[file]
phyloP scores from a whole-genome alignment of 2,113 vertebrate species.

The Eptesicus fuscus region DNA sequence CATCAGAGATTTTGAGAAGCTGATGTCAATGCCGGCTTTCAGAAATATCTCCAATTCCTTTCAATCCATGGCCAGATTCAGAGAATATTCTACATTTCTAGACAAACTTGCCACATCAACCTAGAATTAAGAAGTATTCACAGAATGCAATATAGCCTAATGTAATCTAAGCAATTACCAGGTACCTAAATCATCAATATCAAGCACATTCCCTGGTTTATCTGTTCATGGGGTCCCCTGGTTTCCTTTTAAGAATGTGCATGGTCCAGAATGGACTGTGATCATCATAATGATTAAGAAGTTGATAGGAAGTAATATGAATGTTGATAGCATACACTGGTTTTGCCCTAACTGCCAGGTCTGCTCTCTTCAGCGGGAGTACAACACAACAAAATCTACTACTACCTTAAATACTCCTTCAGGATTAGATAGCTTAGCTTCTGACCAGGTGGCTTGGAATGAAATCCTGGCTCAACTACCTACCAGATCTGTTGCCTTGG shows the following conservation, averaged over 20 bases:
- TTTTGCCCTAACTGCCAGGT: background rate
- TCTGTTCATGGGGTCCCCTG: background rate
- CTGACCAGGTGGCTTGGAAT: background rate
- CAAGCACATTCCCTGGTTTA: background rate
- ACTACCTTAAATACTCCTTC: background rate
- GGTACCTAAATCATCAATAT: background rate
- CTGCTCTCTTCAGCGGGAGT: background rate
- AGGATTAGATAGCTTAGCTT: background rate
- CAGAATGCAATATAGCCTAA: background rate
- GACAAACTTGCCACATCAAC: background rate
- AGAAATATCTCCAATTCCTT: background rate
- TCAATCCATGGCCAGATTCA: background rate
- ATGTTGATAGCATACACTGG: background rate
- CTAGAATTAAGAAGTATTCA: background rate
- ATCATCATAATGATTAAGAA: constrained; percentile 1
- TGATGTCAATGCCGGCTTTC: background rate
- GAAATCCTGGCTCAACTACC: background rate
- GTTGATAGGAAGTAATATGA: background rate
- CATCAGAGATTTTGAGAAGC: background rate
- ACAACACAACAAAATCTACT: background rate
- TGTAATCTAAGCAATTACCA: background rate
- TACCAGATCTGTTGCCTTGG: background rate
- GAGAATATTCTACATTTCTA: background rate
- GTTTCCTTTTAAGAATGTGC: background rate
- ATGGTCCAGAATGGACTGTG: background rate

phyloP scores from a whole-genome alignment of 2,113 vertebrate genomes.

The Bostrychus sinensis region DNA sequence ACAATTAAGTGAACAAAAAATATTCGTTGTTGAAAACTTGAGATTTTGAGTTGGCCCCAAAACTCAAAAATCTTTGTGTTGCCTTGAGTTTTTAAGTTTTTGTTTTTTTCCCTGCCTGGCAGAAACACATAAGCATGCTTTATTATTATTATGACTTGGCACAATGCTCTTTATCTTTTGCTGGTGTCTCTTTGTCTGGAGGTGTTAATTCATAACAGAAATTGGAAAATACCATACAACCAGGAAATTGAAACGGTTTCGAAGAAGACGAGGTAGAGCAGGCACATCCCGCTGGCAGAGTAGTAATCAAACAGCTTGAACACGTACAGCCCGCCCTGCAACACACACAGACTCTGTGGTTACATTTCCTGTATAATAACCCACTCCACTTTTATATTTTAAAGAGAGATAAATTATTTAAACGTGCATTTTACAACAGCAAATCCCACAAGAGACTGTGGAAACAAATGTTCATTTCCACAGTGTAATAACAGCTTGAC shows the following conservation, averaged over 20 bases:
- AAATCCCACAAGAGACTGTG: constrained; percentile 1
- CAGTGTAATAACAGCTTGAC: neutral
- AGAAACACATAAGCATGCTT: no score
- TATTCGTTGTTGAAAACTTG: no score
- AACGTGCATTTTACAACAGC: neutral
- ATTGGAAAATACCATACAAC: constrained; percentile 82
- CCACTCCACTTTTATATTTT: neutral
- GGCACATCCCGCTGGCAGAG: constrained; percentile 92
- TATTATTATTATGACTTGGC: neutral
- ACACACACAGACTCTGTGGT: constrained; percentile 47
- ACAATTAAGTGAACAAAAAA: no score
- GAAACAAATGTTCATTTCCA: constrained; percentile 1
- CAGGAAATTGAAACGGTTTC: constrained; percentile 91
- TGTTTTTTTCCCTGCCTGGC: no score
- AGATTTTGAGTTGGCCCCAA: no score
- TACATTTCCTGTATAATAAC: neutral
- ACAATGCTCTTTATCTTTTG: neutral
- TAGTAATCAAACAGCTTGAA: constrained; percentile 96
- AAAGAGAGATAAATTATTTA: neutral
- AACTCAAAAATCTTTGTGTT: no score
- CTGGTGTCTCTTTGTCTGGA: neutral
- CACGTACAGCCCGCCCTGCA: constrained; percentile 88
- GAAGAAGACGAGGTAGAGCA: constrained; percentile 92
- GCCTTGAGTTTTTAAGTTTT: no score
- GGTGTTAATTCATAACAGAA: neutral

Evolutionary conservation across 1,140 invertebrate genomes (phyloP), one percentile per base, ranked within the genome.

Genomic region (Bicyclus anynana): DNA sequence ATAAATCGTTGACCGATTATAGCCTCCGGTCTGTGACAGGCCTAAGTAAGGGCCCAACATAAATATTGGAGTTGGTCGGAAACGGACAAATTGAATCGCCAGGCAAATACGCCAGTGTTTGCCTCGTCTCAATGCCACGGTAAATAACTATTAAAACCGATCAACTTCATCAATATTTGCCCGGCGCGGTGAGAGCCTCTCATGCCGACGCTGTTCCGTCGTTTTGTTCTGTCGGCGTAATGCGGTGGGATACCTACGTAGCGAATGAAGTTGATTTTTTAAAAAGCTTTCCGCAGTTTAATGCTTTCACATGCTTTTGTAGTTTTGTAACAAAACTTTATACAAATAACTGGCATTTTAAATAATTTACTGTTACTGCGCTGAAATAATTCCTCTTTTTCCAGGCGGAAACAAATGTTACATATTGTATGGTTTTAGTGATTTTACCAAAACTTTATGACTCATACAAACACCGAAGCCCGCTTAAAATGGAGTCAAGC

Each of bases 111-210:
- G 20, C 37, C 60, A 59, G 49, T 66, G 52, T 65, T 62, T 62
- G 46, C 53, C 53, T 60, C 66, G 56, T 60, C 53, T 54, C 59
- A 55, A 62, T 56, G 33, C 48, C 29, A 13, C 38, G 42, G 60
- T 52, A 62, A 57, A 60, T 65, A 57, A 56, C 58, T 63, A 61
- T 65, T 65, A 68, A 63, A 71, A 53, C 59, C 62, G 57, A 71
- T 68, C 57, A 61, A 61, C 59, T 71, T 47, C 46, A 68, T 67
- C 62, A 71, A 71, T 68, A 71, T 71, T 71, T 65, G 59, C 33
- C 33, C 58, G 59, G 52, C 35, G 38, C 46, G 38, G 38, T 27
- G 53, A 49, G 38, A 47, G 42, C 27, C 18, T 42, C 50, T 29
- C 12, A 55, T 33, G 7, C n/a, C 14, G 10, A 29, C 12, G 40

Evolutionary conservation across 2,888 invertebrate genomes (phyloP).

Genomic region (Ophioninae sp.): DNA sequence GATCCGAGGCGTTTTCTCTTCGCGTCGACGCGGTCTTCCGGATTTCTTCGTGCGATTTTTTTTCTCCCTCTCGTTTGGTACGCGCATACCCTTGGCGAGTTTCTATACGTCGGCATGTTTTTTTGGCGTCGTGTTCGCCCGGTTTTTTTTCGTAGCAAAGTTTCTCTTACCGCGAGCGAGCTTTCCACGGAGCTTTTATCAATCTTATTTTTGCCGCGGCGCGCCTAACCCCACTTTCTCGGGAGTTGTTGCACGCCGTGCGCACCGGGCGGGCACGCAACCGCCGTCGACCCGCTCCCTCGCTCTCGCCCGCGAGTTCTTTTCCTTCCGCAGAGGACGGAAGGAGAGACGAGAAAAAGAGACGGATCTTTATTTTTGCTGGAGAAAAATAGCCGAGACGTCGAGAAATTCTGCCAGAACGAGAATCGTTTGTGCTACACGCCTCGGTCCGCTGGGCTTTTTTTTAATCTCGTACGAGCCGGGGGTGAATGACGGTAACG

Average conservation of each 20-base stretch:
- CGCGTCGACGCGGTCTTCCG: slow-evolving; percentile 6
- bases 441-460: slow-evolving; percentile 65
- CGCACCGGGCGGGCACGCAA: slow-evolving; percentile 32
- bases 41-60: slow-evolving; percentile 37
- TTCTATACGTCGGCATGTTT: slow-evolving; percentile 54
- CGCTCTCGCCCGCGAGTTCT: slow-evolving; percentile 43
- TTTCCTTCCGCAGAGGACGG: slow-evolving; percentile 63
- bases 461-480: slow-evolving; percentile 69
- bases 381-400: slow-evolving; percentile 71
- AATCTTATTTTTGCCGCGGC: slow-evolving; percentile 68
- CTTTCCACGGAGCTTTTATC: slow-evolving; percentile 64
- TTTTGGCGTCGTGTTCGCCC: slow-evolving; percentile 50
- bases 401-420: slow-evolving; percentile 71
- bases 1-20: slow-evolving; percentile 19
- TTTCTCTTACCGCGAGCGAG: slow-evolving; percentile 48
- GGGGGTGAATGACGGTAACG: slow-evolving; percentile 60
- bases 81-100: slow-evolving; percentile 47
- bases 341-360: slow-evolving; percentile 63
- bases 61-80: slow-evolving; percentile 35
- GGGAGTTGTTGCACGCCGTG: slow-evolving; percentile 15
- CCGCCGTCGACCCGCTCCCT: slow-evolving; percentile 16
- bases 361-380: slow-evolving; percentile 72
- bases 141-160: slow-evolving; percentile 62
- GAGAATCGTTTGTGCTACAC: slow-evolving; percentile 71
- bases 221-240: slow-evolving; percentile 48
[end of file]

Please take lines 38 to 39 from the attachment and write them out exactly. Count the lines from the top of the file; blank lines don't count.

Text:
- TATTATTATTATGACTTGGC: neutral
- ACACACACAGACTCTGTGGT: constrained; percentile 47